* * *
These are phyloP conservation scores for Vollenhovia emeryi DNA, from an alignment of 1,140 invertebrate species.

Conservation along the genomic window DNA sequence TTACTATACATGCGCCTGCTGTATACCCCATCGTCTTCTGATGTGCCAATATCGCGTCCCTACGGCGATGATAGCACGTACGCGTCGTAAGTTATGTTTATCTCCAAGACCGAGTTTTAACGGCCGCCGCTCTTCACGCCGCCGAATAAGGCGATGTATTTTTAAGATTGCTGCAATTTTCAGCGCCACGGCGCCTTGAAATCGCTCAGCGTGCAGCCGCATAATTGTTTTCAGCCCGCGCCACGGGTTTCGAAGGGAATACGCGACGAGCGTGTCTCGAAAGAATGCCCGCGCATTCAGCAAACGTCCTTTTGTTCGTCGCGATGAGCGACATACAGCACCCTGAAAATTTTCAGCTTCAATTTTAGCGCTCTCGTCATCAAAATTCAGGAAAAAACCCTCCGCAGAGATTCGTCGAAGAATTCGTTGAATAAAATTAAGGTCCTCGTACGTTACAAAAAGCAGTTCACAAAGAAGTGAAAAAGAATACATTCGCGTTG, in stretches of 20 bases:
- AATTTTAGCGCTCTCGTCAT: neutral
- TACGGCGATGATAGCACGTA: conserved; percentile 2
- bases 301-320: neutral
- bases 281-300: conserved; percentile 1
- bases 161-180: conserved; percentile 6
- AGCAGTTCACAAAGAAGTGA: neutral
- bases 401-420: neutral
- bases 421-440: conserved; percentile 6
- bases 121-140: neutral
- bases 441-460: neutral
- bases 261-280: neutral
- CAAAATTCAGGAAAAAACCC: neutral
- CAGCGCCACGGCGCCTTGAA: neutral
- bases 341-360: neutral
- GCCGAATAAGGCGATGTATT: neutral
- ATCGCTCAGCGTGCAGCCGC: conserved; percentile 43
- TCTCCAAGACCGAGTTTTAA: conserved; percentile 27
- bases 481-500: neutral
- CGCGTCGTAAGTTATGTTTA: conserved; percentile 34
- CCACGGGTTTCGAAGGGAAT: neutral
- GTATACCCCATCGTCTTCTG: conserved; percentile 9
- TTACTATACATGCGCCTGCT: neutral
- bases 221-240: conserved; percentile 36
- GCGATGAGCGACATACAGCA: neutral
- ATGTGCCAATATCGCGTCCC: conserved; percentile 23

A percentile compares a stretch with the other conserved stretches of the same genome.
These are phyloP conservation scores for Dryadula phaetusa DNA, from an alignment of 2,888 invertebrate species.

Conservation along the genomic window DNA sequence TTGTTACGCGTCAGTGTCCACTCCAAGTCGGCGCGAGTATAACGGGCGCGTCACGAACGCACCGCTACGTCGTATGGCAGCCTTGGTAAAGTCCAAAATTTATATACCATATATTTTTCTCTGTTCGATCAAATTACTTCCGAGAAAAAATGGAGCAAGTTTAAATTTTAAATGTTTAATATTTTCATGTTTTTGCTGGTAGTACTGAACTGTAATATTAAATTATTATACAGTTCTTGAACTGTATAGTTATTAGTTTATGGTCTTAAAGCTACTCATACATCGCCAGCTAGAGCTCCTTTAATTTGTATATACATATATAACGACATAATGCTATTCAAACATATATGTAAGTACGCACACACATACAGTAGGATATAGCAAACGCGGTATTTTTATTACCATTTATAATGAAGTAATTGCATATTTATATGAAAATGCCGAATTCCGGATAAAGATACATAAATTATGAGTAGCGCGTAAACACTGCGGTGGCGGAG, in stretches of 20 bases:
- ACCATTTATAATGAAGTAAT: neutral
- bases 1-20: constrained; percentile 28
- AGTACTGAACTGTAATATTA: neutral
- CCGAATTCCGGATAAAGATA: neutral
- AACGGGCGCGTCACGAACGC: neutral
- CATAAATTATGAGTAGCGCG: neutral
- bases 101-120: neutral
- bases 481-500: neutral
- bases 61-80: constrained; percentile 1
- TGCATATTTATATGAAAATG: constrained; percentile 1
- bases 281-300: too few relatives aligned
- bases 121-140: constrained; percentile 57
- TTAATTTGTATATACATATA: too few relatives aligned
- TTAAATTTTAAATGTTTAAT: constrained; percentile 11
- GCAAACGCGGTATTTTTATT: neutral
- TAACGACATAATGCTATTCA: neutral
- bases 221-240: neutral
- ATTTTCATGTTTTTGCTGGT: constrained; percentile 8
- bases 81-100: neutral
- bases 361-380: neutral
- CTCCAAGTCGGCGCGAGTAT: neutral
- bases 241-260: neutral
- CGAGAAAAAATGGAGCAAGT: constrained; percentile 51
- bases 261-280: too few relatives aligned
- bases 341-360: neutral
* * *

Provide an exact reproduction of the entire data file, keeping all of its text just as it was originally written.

These are phyloP conservation scores for Vollenhovia emeryi DNA, from an alignment of 1,140 invertebrate species.

Conservation along the genomic window DNA sequence TTACTATACATGCGCCTGCTGTATACCCCATCGTCTTCTGATGTGCCAATATCGCGTCCCTACGGCGATGATAGCACGTACGCGTCGTAAGTTATGTTTATCTCCAAGACCGAGTTTTAACGGCCGCCGCTCTTCACGCCGCCGAATAAGGCGATGTATTTTTAAGATTGCTGCAATTTTCAGCGCCACGGCGCCTTGAAATCGCTCAGCGTGCAGCCGCATAATTGTTTTCAGCCCGCGCCACGGGTTTCGAAGGGAATACGCGACGAGCGTGTCTCGAAAGAATGCCCGCGCATTCAGCAAACGTCCTTTTGTTCGTCGCGATGAGCGACATACAGCACCCTGAAAATTTTCAGCTTCAATTTTAGCGCTCTCGTCATCAAAATTCAGGAAAAAACCCTCCGCAGAGATTCGTCGAAGAATTCGTTGAATAAAATTAAGGTCCTCGTACGTTACAAAAAGCAGTTCACAAAGAAGTGAAAAAGAATACATTCGCGTTG, in stretches of 20 bases:
- AATTTTAGCGCTCTCGTCAT: neutral
- TACGGCGATGATAGCACGTA: conserved; percentile 2
- bases 301-320: neutral
- bases 281-300: conserved; percentile 1
- bases 161-180: conserved; percentile 6
- AGCAGTTCACAAAGAAGTGA: neutral
- bases 401-420: neutral
- bases 421-440: conserved; percentile 6
- bases 121-140: neutral
- bases 441-460: neutral
- bases 261-280: neutral
- CAAAATTCAGGAAAAAACCC: neutral
- CAGCGCCACGGCGCCTTGAA: neutral
- bases 341-360: neutral
- GCCGAATAAGGCGATGTATT: neutral
- ATCGCTCAGCGTGCAGCCGC: conserved; percentile 43
- TCTCCAAGACCGAGTTTTAA: conserved; percentile 27
- bases 481-500: neutral
- CGCGTCGTAAGTTATGTTTA: conserved; percentile 34
- CCACGGGTTTCGAAGGGAAT: neutral
- GTATACCCCATCGTCTTCTG: conserved; percentile 9
- TTACTATACATGCGCCTGCT: neutral
- bases 221-240: conserved; percentile 36
- GCGATGAGCGACATACAGCA: neutral
- ATGTGCCAATATCGCGTCCC: conserved; percentile 23

A percentile compares a stretch with the other conserved stretches of the same genome.
These are phyloP conservation scores for Dryadula phaetusa DNA, from an alignment of 2,888 invertebrate species.

Conservation along the genomic window DNA sequence TTGTTACGCGTCAGTGTCCACTCCAAGTCGGCGCGAGTATAACGGGCGCGTCACGAACGCACCGCTACGTCGTATGGCAGCCTTGGTAAAGTCCAAAATTTATATACCATATATTTTTCTCTGTTCGATCAAATTACTTCCGAGAAAAAATGGAGCAAGTTTAAATTTTAAATGTTTAATATTTTCATGTTTTTGCTGGTAGTACTGAACTGTAATATTAAATTATTATACAGTTCTTGAACTGTATAGTTATTAGTTTATGGTCTTAAAGCTACTCATACATCGCCAGCTAGAGCTCCTTTAATTTGTATATACATATATAACGACATAATGCTATTCAAACATATATGTAAGTACGCACACACATACAGTAGGATATAGCAAACGCGGTATTTTTATTACCATTTATAATGAAGTAATTGCATATTTATATGAAAATGCCGAATTCCGGATAAAGATACATAAATTATGAGTAGCGCGTAAACACTGCGGTGGCGGAG, in stretches of 20 bases:
- ACCATTTATAATGAAGTAAT: neutral
- bases 1-20: constrained; percentile 28
- AGTACTGAACTGTAATATTA: neutral
- CCGAATTCCGGATAAAGATA: neutral
- AACGGGCGCGTCACGAACGC: neutral
- CATAAATTATGAGTAGCGCG: neutral
- bases 101-120: neutral
- bases 481-500: neutral
- bases 61-80: constrained; percentile 1
- TGCATATTTATATGAAAATG: constrained; percentile 1
- bases 281-300: too few relatives aligned
- bases 121-140: constrained; percentile 57
- TTAATTTGTATATACATATA: too few relatives aligned
- TTAAATTTTAAATGTTTAAT: constrained; percentile 11
- GCAAACGCGGTATTTTTATT: neutral
- TAACGACATAATGCTATTCA: neutral
- bases 221-240: neutral
- ATTTTCATGTTTTTGCTGGT: constrained; percentile 8
- bases 81-100: neutral
- bases 361-380: neutral
- CTCCAAGTCGGCGCGAGTAT: neutral
- bases 241-260: neutral
- CGAGAAAAAATGGAGCAAGT: constrained; percentile 51
- bases 261-280: too few relatives aligned
- bases 341-360: neutral